Impaired Professionals

Doctors, Lawyers & Executives

Addiction to alcohol and other drugs costs business in the United States over $100 billion a year. It’s not unusual for a company to lose a million dollars or more every year to addiction related problems. A company the size of General Motors loses close to one billion dollars a year. Industry-wide statistics show profits erode 30 percent in companies where employee alcohol and drug problems are present.

When a high level executive, CEO, CFO, or the president of the company has a chemical dependency problem, it becomes increasingly difficult to address. Their positions protect them from many of the consequences of addiction. Others in the company may be reluctant to discuss the problem. But an impaired executive can have a profoundly negative impact on the company.

A structured intervention is one of the most effective methods for motivating an addicted executive, physician, or attorney to accept treatment. A modified or executive-style intervention is another effective method. An executive-style intervention utilizes the professional interventionist alone or a very small team. This may be crucial when top level executives require the highest degree of confidentiality within the company.

Impaired Physicians

Confidentiality is assured in all interventions, but it is especially important when dealing with impaired healthcare professionals. We have several decades of combined experience in providing intervention services for doctors and other professionals. We are also experienced in working with professional diversion programs when professional licensure is in jeopardy.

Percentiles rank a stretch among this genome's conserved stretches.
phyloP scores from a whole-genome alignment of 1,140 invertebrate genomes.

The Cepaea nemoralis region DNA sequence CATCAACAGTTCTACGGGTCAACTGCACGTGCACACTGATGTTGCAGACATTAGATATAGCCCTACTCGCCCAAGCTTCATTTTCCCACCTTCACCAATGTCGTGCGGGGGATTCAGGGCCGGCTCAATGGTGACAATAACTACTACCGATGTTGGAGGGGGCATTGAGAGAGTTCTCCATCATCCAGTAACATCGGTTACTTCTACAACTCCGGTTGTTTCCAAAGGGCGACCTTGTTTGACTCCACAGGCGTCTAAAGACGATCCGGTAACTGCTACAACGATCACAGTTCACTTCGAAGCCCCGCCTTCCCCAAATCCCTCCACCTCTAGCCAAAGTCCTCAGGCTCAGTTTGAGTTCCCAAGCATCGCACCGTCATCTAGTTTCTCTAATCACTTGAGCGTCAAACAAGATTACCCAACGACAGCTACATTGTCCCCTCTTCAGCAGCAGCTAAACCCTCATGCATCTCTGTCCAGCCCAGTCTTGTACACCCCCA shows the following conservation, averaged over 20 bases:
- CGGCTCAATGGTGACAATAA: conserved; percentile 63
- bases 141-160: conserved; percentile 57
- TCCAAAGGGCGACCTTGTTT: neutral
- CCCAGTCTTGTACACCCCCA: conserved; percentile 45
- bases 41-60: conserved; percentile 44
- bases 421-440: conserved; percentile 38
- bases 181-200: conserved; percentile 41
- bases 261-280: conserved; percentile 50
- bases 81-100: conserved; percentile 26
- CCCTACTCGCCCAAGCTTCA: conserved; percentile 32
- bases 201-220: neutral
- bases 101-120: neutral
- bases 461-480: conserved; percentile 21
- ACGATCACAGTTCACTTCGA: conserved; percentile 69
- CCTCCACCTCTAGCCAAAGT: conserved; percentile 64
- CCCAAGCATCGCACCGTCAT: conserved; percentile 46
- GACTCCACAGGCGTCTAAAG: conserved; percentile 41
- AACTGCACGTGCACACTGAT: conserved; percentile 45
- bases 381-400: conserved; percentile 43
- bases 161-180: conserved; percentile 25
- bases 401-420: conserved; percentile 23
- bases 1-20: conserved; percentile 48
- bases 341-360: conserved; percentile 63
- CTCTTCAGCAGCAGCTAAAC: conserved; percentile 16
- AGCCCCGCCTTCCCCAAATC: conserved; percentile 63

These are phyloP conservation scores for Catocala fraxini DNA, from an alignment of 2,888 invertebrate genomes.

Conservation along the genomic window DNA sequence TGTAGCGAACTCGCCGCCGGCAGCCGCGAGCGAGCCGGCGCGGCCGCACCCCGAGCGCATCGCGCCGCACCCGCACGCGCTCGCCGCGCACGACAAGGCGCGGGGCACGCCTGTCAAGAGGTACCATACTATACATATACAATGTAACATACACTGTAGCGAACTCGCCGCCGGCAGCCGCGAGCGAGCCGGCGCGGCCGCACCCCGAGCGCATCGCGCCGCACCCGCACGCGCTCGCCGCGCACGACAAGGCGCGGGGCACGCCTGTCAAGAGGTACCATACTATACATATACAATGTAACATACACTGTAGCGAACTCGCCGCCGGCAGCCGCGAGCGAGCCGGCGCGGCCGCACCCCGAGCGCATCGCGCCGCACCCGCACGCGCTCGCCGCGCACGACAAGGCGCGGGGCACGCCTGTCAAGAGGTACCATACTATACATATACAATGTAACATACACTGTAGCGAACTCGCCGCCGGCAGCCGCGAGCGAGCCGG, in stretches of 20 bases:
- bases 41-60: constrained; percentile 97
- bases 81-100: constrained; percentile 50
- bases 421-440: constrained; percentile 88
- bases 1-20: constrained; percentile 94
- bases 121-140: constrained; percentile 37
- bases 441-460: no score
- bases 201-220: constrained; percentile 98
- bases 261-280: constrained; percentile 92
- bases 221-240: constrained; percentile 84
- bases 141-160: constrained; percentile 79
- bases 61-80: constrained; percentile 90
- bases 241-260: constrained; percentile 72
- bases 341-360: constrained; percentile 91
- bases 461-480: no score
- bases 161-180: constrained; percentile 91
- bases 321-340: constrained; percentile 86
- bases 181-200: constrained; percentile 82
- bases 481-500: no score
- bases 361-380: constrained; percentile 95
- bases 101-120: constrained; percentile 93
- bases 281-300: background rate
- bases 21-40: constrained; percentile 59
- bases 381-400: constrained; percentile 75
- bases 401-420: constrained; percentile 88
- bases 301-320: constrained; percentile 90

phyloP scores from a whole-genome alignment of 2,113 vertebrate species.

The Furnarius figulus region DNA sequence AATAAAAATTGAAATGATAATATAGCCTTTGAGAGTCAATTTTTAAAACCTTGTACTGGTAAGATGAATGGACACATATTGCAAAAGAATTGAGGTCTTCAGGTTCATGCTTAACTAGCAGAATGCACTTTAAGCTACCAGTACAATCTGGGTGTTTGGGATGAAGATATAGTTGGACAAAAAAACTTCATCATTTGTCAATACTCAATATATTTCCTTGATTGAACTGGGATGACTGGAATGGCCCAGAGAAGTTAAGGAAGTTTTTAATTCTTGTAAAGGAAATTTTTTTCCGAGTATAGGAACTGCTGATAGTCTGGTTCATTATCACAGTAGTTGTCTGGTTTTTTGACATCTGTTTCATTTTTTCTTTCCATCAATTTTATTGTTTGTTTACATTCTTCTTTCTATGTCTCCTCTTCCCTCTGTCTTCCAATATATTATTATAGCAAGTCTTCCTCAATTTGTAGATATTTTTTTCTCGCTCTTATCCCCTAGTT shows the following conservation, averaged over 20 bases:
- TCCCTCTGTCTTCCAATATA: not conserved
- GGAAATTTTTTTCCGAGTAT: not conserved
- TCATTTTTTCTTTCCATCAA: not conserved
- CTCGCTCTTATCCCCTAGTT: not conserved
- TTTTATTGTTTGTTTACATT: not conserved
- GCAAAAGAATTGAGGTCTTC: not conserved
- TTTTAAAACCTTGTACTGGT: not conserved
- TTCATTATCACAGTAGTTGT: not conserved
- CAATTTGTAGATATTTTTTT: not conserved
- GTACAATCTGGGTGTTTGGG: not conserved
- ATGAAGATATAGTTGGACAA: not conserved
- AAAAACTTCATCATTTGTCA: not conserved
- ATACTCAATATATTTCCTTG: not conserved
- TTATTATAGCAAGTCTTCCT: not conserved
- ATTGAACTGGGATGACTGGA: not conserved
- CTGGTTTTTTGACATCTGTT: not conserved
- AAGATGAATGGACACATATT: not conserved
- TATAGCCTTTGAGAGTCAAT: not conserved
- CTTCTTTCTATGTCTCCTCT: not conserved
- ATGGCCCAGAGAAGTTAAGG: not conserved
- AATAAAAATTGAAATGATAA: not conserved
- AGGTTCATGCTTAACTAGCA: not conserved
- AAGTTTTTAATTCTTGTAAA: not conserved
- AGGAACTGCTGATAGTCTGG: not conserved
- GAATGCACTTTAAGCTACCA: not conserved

Alcohol or drug impaired professionals or behaviorally impaired professionals are usually very intelligent, strong willed, high achievers. But they have developed patterns of living that are not congruent with their profession. Without help, their careers and their families may be in jeopardy.

Attorney Assistance Programs

Structured and executive interventions are also used when approaching impaired attorneys, judges, support staff and law students. These techniques may be combined with a lawyers assistance program.

Intervention preserves the dignity and confidentiality of all involved. An executive interventionist coordinates the many sensitive issues involved in preparing and executing an intervention:

  • Builds and trains the intervention team
  • Develops a plan for informing key people
  • Determines if any external communication is necessary
  • Consults on matters of confidentiality
  • Chooses an appropriate treatment
  • Educates and supports the executive’s family
  • Facilitates the intervention
  • Coordinates with impaired professional organizations
  • Implement 12Care after primary treatment

Read Jeff and Debra Jay’s article in the Michigan Bar Journal “An Avoidable Death” on helping an impaired professional.

Skip to content